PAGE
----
Contrary to previous research, acute rejection after liver transplant was associated with an increased risk for graft failure, graft-failure-related death and all-cause mortality, according to recent findings published in Clinical Gastroenterology and Hepatology.
“Even though most episodes of acute rejection after solid organ transplantation are treatable, such events place recipients at increased risk for progressive graft failure and death,” Josh Levitsky, MD, MS, in the division of gastroenterology and hepatology at Northwestern University Feinberg School of Medicine, and colleagues wrote. “The classic exception to this rule has been in liver transplantation, although this concept is based on nearly 20 year-old data. The current analysis directly contrasts these older data by demonstrating increased risks for graft failure and death in liver transplant recipients who experience acute rejection.
Levitsky and colleagues evaluated risk factors and outcomes for biopsy-proven acute rejection (BPAR), based on an analysis of the Adult-to-Adult Living Donor Liver Transplantation (A2ALL) cohort of 890 patients undergoing liver transplant between 2003 and 2014. The researchers validated their data using the Scientific Registry of Transplant Recipients (SRTR) cohort of patients treated between 2005 and 2013. The researchers examined factors associated with time to first BPAR using multivariate regression or discrete-survival analysis.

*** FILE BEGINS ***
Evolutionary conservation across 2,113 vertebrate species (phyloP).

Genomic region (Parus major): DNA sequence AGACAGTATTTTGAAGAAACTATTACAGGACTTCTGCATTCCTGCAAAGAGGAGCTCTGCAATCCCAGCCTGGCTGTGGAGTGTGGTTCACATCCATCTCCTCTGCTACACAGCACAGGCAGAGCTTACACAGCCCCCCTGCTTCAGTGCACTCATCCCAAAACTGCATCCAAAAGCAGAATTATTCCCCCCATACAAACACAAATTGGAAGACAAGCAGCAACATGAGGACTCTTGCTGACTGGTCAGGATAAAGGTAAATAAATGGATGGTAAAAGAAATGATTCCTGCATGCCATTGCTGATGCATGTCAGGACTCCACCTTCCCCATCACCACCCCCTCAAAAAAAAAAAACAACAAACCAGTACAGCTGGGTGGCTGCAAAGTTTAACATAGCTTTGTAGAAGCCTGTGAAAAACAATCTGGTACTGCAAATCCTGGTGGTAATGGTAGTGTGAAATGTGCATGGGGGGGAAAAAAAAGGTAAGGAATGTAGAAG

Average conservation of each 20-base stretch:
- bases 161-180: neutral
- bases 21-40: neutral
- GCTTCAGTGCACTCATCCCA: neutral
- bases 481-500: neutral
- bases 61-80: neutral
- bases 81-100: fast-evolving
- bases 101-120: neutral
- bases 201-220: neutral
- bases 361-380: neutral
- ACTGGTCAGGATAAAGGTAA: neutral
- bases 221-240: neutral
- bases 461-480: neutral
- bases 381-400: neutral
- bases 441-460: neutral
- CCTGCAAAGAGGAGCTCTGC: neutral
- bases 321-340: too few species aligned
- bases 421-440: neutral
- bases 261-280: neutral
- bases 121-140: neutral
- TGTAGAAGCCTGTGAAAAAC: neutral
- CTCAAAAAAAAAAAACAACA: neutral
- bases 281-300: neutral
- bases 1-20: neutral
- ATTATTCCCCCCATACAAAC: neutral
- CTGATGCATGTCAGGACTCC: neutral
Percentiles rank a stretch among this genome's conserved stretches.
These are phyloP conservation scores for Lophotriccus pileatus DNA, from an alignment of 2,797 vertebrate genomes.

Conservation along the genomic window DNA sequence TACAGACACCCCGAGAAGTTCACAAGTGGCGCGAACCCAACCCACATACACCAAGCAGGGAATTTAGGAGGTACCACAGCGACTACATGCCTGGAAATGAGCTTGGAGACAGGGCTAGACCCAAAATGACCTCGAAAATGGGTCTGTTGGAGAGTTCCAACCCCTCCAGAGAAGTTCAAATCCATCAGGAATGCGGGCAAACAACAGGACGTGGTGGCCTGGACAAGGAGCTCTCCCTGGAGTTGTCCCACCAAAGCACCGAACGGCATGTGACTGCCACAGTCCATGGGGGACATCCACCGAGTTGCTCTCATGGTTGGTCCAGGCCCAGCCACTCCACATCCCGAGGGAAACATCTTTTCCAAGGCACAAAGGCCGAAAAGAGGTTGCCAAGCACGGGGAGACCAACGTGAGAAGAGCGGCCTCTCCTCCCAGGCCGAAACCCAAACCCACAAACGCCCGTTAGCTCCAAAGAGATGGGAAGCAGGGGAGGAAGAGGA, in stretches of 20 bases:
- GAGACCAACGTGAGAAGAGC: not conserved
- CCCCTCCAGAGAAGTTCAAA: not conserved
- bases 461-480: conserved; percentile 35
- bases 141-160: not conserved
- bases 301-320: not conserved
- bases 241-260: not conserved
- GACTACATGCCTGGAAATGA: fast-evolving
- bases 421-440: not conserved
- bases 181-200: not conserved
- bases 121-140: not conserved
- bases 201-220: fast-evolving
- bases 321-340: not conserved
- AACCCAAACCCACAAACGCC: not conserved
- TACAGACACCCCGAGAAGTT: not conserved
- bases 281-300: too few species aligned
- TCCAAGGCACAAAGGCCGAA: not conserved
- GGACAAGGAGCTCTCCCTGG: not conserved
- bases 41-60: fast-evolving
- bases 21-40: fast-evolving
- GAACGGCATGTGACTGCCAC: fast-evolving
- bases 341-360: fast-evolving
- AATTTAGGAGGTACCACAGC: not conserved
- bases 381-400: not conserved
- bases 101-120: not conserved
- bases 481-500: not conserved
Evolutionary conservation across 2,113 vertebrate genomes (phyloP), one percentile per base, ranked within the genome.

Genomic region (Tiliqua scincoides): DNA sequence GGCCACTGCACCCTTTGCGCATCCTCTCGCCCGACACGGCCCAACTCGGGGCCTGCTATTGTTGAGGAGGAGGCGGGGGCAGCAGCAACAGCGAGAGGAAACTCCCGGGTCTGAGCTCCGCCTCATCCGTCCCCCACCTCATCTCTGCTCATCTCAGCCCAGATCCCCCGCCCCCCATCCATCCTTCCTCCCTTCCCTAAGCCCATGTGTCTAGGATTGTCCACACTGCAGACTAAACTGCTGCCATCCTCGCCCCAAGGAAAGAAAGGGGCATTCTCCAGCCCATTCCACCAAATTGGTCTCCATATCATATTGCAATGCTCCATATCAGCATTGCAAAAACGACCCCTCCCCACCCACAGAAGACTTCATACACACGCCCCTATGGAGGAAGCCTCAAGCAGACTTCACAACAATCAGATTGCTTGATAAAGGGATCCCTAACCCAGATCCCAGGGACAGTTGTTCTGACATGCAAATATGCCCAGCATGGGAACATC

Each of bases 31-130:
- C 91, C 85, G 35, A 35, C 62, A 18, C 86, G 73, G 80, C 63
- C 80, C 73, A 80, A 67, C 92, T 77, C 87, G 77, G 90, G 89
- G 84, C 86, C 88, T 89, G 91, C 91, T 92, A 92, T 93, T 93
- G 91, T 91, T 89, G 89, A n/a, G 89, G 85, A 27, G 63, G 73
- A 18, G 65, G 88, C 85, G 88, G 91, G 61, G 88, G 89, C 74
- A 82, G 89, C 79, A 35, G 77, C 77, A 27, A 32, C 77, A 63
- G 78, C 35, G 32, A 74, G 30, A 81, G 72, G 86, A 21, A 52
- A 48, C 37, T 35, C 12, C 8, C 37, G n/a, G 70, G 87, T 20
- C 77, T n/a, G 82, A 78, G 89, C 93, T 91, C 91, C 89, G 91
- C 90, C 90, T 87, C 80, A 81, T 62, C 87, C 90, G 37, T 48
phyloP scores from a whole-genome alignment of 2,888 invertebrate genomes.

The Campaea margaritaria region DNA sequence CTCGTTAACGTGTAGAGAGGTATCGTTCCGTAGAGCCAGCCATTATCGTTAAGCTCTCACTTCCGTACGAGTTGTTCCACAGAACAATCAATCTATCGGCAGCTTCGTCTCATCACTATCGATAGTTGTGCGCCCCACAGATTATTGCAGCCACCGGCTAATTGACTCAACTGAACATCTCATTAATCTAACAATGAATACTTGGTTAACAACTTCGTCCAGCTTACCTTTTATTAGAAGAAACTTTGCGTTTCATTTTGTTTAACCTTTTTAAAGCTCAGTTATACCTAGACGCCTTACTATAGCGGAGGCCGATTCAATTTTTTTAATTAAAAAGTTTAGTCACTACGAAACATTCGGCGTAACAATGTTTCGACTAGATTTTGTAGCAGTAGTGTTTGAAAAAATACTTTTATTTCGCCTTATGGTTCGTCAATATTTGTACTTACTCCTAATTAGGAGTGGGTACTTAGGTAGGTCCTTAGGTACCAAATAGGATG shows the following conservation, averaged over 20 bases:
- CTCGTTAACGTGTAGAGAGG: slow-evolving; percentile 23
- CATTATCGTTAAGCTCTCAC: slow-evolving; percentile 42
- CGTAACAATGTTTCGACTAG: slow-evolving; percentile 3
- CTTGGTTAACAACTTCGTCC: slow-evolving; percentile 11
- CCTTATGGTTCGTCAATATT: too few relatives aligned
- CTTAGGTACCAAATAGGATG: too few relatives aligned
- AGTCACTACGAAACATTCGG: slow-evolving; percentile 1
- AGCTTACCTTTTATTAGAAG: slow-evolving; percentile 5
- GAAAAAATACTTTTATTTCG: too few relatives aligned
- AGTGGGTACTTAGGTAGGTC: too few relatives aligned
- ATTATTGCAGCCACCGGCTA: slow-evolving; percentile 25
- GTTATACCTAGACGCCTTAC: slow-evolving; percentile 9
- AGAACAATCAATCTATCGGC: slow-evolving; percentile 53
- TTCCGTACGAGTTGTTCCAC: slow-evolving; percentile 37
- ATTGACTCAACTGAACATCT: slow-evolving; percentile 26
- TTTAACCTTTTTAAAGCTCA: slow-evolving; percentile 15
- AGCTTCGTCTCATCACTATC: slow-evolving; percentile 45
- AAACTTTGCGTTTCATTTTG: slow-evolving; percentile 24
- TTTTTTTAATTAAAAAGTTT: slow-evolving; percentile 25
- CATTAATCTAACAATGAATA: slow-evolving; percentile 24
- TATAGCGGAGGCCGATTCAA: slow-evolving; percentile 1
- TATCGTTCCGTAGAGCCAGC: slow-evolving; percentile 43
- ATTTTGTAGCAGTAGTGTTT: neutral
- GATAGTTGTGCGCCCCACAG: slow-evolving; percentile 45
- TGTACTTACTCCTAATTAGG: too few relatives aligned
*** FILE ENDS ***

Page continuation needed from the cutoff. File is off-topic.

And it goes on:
They found at least 1 BPAR episode occurred in 26.9% of A2ALL transplant recipients and in 15.6% of SRTR recipients. Rejection was lower when livers came from related donors (A2ALL HR = 0.57; 95% CI, 0.43-0.76 and SRTR HR = 0.78; 95% CI, 0.66-0.91) and higher in transplant recipients who had primary biliary cirrhosis, who were younger, or who had hepatitis C. BPAR was associated with increased risk for graft failure (A2ALL HR = 6.79; 95% CI, 2.64-17.45 and SRTR HR = 4.41; 95% CI, 3.71-5.23) and death (A2ALL HR = 8.81; 95% CI, 3.37-23.04 and SRTR HR = 3.94; 95% CI, 3.22-4.83). The risk was highest in patients whose first episode occurred more than 1 year after transplant.
“We demonstrate that acute rejection in liver transplant recipients should be viewed as an important clinical event associated with an increased risk for graft failure and death,” the researchers wrote. “These data represent a paradigm shift in the importance of rejection following liver transplantation that needs consideration in guiding the implementation of more optimal donor/recipient selection, immunosuppression protocols, and immune monitoring strategies.” – by Will Offit
Disclosure: The researchers report no relevant financial disclosures.